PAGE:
Life After Lockdown: The Return to the Office
Updated: Jul 3
Lockdown is easing, the pubs are reopening and we can finally get our hair cut by people who know what they're doing! But this is no time to relax, particularly if you are reopening your business.
Staying Vigilant and Minimising Risks
As staff come back to work, remember that anyone displaying symptoms should self-isolate immediately. Make sure you keep communicating about this with your staff.
Also, remember that hygiene and social distancing measure still need to be observed. Think about the measures you can put in place to help with this. Some workplaces are increasing the number of hygiene stations in and around entrances and high traffic areas. If your staff work in an office, think about how you can move furniture or place screens to enable staff to maintain their 2 metres distance.
Awareness is key
There are so many myths surrounding COVID-19 which cloud people's judgement and ability to remain calm. Consider providing training, communications or publications which bust those myths and keep people in the know. Include things like steps you are taking to improve hygiene in the workplace or how you make sure people with symptoms don't come to work.
Managing Employee Absence
Managing absence has never been as business critical as it is today. Your absence policy should enable staff to do the right thing if they have symptoms of COVID-19 without fear of being penalised, but it should also enable you to manage people who might be taking advantage of the situation.
Not only that, you need to be able to manage COVID-19 related absences to protect the rest of your workforce.
Implementation of your sickness absence policy should take place before you see an increase in absenteeism. The policy should clearly state how absences should be reported, what an acceptable form of sickness absence is, the company position on sick pay and certification required to cover the absence. Ensure you have a robust return to work procedure in place to review employee's symptoms and confirm their fitness to work before they return to the workplace.
Bear in mind that your current absence management procedure is unlikely to include how you should respond to a pandemic.
My advice? Fairness, consistency and standards.
Consider how you will respond to employees who develop symptoms or care for someone who has developed symptoms, employees who are deemed vulnerable, and how you will supoprt those who are just plain terrified. Keep your channels of communication wide open, even with employees who are off sick, furloughed or shielding.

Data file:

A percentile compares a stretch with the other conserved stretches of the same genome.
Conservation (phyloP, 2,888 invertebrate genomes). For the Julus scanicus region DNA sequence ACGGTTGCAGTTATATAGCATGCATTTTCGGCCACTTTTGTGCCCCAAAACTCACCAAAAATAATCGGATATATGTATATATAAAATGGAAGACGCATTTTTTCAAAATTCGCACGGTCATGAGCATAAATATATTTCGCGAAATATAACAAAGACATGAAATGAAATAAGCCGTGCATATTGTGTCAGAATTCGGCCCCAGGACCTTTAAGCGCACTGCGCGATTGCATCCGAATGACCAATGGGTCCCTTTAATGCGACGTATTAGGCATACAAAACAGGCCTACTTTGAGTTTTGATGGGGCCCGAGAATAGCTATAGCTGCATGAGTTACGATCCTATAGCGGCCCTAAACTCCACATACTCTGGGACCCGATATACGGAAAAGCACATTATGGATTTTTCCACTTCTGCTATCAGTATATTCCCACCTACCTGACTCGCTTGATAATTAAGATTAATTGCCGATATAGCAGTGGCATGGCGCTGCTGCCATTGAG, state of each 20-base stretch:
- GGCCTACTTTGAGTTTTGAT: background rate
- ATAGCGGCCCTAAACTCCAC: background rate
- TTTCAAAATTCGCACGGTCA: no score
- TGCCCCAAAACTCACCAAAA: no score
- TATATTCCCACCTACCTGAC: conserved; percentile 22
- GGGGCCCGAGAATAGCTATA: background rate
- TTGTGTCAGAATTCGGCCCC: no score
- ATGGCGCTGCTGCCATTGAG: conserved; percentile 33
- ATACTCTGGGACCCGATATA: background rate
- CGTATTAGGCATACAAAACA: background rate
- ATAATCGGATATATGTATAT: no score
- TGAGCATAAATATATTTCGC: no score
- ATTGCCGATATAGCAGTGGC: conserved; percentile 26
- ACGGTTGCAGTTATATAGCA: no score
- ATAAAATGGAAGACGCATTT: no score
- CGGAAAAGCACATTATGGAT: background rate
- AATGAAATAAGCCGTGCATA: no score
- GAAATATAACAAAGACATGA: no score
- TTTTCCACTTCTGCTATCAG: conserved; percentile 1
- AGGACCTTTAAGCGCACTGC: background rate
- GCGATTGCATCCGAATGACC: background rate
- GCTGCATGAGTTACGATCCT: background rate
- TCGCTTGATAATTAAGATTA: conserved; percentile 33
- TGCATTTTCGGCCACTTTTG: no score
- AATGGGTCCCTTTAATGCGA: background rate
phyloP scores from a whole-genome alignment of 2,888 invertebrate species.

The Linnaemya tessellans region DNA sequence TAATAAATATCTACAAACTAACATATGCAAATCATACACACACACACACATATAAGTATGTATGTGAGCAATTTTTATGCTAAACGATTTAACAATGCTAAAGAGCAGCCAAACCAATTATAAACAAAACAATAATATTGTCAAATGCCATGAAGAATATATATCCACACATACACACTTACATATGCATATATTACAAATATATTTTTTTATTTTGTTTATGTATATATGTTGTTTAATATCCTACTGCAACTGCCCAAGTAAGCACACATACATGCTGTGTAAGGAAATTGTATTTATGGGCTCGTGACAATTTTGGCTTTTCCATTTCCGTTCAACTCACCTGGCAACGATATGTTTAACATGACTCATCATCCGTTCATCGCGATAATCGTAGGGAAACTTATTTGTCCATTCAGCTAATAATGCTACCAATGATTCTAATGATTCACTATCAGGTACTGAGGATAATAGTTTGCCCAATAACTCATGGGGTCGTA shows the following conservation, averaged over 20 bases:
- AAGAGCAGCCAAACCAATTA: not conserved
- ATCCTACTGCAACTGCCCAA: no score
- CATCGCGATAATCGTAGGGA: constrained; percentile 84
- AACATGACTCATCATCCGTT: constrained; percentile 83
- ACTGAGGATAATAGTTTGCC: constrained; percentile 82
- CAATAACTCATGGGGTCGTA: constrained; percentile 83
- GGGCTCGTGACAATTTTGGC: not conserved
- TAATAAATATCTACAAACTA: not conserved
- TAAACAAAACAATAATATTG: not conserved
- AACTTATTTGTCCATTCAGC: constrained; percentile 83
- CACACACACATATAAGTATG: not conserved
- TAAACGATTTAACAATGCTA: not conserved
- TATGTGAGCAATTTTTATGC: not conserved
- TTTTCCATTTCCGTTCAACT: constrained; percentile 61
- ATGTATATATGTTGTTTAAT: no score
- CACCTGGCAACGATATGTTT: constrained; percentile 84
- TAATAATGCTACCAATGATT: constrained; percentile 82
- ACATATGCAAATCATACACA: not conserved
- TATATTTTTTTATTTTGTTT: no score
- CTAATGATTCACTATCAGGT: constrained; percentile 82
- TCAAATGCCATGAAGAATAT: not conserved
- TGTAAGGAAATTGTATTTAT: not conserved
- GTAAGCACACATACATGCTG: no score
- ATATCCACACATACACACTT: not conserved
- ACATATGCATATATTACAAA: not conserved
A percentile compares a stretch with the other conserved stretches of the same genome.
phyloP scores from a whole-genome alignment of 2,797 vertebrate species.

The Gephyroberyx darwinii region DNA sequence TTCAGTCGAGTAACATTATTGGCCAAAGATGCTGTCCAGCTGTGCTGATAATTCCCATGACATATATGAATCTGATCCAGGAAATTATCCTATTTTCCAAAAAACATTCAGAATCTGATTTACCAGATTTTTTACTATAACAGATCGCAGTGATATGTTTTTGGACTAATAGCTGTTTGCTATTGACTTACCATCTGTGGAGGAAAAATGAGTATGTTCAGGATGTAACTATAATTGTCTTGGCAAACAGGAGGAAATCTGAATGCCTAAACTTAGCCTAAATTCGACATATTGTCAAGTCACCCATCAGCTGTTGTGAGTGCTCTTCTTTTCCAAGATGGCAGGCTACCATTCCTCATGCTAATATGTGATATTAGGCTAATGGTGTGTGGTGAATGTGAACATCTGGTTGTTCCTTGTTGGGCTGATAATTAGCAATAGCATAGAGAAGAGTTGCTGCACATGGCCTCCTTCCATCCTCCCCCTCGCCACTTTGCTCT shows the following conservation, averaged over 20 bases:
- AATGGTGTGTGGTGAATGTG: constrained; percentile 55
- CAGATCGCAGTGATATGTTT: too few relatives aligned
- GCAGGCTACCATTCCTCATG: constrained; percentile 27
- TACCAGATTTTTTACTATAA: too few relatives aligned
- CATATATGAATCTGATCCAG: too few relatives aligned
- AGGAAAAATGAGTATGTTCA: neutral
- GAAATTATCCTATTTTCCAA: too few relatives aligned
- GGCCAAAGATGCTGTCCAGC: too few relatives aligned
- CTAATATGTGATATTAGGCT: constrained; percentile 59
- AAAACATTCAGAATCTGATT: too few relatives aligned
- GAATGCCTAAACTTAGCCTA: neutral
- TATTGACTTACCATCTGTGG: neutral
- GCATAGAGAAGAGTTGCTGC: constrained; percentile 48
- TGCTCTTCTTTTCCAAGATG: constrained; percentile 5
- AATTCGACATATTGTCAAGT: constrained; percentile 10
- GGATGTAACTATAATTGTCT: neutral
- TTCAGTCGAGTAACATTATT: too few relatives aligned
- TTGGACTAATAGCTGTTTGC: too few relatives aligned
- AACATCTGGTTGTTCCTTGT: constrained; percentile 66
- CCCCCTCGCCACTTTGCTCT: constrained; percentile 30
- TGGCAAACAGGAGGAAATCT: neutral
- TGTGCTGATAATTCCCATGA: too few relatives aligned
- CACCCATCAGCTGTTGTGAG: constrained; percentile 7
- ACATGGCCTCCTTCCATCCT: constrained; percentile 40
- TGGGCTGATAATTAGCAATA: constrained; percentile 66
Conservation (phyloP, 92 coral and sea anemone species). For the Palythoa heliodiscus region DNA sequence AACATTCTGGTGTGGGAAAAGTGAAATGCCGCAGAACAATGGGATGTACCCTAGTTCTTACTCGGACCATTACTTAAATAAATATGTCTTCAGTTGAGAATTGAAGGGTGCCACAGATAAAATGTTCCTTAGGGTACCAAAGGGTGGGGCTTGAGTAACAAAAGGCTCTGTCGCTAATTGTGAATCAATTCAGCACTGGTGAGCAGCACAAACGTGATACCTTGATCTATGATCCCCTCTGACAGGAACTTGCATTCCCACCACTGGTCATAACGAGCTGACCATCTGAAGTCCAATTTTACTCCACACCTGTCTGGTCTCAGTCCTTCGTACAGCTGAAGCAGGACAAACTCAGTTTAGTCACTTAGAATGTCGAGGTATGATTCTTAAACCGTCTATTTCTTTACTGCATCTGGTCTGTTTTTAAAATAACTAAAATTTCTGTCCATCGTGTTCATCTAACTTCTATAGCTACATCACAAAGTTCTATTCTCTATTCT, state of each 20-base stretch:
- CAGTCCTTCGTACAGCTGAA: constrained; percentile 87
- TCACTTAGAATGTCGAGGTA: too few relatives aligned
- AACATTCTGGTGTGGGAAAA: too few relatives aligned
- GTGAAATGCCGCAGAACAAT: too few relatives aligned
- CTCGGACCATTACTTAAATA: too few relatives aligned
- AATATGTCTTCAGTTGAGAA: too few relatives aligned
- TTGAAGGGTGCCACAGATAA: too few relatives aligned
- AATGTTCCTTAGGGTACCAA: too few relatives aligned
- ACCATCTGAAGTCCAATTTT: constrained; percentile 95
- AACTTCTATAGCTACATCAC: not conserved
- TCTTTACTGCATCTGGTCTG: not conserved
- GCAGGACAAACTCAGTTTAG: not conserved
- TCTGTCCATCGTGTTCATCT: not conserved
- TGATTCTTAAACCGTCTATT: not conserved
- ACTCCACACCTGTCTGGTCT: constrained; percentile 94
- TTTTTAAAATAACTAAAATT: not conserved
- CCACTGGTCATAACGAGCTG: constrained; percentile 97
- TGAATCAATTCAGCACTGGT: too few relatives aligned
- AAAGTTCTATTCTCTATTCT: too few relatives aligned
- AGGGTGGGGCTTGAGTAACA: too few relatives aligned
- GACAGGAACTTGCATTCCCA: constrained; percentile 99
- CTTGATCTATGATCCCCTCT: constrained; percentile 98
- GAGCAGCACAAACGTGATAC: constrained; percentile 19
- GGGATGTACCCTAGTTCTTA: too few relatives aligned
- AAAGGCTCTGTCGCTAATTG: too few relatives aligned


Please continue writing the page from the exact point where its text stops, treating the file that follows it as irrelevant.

You should think about how you can prevent employees from calling in sick through fear of coming to work. Explain the measures you are taking to employees on a regular basis and reassure them that you're not asking them to take any unnecessary risks. If an employee does call in "sick" because they are worried about COVID-19, talk to them. Understand their reasons for being worried and, providing you're not asking anything unreasonable of them, you can request that they attend work.
In phasing back into a return to work, consider how you could split your teams or shifts to reduce the amount of people in the workplace at any one time and continue to reduce the risks of cross contamination. Perhaps you could split your employees into two teams of critical roles and ask them to work opposite shifts. Cross skilling your employees will prove vital to enabling you to adapt to new ways of working. Think about employees with skills which can be transferred into other areas of the business. Remember, you will need to talk to your employees you make sure they are happy with any change to their usual terms and conditions and that any shared workspaces or equipment will need to be cleaned down more regularly than usual.
Risk Assessment & Disaster Recovery
These are the documents we hope we'll never have to use, but we have a lot that we can learn from this pandemic in how we can respond differently the next time something like this comes around (hopefully never). Consider conducting a review of how your business responded to confirmed cases within your business, or to the pandemic in general and look at how you can improve preparedness, improve your response and recovery capability whilst maintaining continuous quality. This review should then feed into your disaster recovery plan in the event of another pandemic or similar crisis. The plan should consider critical staffing levels: what is the minimum number of people you can continue to operate with? It should also consider proportionate actions to be taken such as segregating workforces or areas, alternative work plans such as working from home or another site and ultimately, what would need to happen to force you to close the business?